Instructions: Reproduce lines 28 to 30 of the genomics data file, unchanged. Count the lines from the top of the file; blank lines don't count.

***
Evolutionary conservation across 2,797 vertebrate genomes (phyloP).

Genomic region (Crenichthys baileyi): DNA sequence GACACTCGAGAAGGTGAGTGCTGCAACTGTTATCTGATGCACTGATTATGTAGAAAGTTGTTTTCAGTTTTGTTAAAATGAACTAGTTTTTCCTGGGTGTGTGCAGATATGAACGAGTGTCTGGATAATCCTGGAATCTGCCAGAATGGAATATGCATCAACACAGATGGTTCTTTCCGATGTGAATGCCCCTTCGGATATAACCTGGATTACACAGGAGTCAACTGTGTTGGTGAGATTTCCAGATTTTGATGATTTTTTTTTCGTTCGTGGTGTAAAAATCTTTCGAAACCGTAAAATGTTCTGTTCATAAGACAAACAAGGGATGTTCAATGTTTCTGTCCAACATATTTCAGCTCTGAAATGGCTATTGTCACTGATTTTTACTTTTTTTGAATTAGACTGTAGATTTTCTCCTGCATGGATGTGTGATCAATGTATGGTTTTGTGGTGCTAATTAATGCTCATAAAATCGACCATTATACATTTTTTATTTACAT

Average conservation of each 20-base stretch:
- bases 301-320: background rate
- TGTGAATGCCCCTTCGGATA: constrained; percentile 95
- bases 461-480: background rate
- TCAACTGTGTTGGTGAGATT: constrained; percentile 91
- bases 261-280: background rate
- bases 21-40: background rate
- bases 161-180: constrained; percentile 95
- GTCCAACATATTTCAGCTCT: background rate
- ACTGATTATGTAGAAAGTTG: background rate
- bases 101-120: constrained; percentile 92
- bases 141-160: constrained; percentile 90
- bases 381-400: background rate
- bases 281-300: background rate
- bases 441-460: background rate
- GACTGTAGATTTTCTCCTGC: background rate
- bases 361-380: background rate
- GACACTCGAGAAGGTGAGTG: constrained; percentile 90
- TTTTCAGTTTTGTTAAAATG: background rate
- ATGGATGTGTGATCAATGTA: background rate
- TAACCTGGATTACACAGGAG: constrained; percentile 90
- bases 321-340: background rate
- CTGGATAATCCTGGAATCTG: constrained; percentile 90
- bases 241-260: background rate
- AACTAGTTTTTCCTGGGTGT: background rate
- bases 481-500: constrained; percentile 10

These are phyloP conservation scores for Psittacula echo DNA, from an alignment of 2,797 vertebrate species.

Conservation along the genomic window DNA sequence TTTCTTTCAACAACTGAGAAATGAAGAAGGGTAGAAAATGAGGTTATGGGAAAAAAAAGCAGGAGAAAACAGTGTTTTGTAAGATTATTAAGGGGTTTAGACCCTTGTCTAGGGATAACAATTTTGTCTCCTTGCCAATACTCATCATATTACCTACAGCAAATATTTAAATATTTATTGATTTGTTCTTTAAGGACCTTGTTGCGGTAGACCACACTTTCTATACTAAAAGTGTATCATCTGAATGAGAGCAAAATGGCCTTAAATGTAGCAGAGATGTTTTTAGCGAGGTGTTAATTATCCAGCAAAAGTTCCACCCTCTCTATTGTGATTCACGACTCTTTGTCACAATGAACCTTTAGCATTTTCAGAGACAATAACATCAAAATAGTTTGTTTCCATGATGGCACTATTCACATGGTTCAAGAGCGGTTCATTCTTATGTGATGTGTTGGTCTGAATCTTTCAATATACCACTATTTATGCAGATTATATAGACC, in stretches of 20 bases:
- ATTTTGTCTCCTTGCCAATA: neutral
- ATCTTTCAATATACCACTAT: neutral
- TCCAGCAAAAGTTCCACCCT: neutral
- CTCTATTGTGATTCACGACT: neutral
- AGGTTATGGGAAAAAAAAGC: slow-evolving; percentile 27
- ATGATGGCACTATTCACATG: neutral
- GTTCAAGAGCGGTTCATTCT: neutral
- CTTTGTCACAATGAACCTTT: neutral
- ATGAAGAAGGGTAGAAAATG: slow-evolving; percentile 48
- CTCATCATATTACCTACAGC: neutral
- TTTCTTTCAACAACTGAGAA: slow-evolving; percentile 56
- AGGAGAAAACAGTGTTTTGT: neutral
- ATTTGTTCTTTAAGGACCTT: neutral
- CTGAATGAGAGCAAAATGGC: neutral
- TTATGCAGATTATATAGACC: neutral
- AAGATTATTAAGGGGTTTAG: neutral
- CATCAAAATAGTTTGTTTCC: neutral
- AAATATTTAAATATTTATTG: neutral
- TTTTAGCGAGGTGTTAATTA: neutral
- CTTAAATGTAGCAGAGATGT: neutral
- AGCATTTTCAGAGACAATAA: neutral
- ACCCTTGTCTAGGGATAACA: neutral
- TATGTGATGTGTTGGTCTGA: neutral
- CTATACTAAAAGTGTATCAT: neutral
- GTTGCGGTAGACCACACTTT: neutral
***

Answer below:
- bases 481-500: constrained; percentile 10

These are phyloP conservation scores for Psittacula echo DNA, from an alignment of 2,797 vertebrate species.

Conservation along the genomic window DNA sequence TTTCTTTCAACAACTGAGAAATGAAGAAGGGTAGAAAATGAGGTTATGGGAAAAAAAAGCAGGAGAAAACAGTGTTTTGTAAGATTATTAAGGGGTTTAGACCCTTGTCTAGGGATAACAATTTTGTCTCCTTGCCAATACTCATCATATTACCTACAGCAAATATTTAAATATTTATTGATTTGTTCTTTAAGGACCTTGTTGCGGTAGACCACACTTTCTATACTAAAAGTGTATCATCTGAATGAGAGCAAAATGGCCTTAAATGTAGCAGAGATGTTTTTAGCGAGGTGTTAATTATCCAGCAAAAGTTCCACCCTCTCTATTGTGATTCACGACTCTTTGTCACAATGAACCTTTAGCATTTTCAGAGACAATAACATCAAAATAGTTTGTTTCCATGATGGCACTATTCACATGGTTCAAGAGCGGTTCATTCTTATGTGATGTGTTGGTCTGAATCTTTCAATATACCACTATTTATGCAGATTATATAGACC, in stretches of 20 bases: